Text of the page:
Abstract: Cognitive semiotics is a term increasingly being used for a field combining some of the insights, theories, findings and methods of classical semiotics and of cognitive science. The notion of memory plays an important part in at least one of the theories of classical semiotics, that of Lotman, which can be connected both to earlier philosophical (notably phenomenological) reflection and to psychological theories. It can also be related to ideas of distributed and situated cognition in contemporary cognitive science. Memory is also fundamental to at least one of the initiators of cognitive semiotics: Donald’s scale of evolution, which identifies phylogeny with a series of stages defined by different kinds of memory, brings cultural evolution directly into the definition of human specificity. In other respects, Donald’s work may be mistaken or at least incomplete, and part of this paper will be dedicated to some of the ways in which it might need to be amended to comply with exigencies from semiotics. Finally, we will look at a particular artefact, the photograph, as a memory aid manifesting a threefold indexical relation.
Keywords: Memory, phenomenology, intentionality, evolution, photography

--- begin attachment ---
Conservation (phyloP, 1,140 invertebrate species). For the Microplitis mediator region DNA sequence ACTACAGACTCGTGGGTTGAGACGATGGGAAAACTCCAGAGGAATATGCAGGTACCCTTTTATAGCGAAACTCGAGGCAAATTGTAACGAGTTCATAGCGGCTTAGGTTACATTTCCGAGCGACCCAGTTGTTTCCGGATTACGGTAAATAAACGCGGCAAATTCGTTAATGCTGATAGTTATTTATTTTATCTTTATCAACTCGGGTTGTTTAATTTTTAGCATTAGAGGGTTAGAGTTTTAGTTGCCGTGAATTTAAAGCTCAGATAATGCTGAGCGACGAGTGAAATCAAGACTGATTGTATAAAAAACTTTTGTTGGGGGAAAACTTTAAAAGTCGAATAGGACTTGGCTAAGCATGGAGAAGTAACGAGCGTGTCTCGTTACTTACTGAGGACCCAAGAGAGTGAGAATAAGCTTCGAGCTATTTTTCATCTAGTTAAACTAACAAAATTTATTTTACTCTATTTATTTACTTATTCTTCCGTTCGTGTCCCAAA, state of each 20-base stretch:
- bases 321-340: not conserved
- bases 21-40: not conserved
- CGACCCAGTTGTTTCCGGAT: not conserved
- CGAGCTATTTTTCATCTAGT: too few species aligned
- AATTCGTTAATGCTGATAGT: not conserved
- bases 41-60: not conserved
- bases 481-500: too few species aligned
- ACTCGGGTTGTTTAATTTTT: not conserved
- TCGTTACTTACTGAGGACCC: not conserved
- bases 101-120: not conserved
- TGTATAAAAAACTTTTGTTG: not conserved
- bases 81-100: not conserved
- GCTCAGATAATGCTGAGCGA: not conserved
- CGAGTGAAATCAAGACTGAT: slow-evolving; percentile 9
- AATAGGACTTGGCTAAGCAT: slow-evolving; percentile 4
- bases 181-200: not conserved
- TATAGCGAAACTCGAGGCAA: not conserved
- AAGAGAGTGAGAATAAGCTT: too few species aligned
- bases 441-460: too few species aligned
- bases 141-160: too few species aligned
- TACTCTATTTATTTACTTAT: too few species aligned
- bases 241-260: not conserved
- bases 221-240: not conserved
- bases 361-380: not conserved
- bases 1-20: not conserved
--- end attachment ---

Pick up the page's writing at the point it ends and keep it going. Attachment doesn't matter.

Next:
The aim of the present paper is to bring together some ideas from semiotics, phenomenology, and cognitive science, in a form that is “essentially armchair speculation, casual observations, and fruits of intuition” (Tulving 1983, 32). A more prestige-laden term for this is “meta-analysis”, at least if it is taken in the sense of Bouissac (1999:4), as applying not only to the comparison of statistics, but, more broadly, as “consist/ing/ in reading through a large number of specialised scientific publications, selected among the published literature in one or several domains of inquiry, and of relating the partial results within a more encompassing model than the ones that are held by the various specialists concerned” (Cf. Sonesson 2012). In any case, the task is not only to find out whether these different specialities talk about the same thing, using different names, but more importantly, to investigate whether by bringing them together, we may in fact be able to isolate different phenomena, which are nevertheless intricately connected, as Peirce puts it in his definition of phenomenology (later re-baptized phaneroscopy; CP 1.286).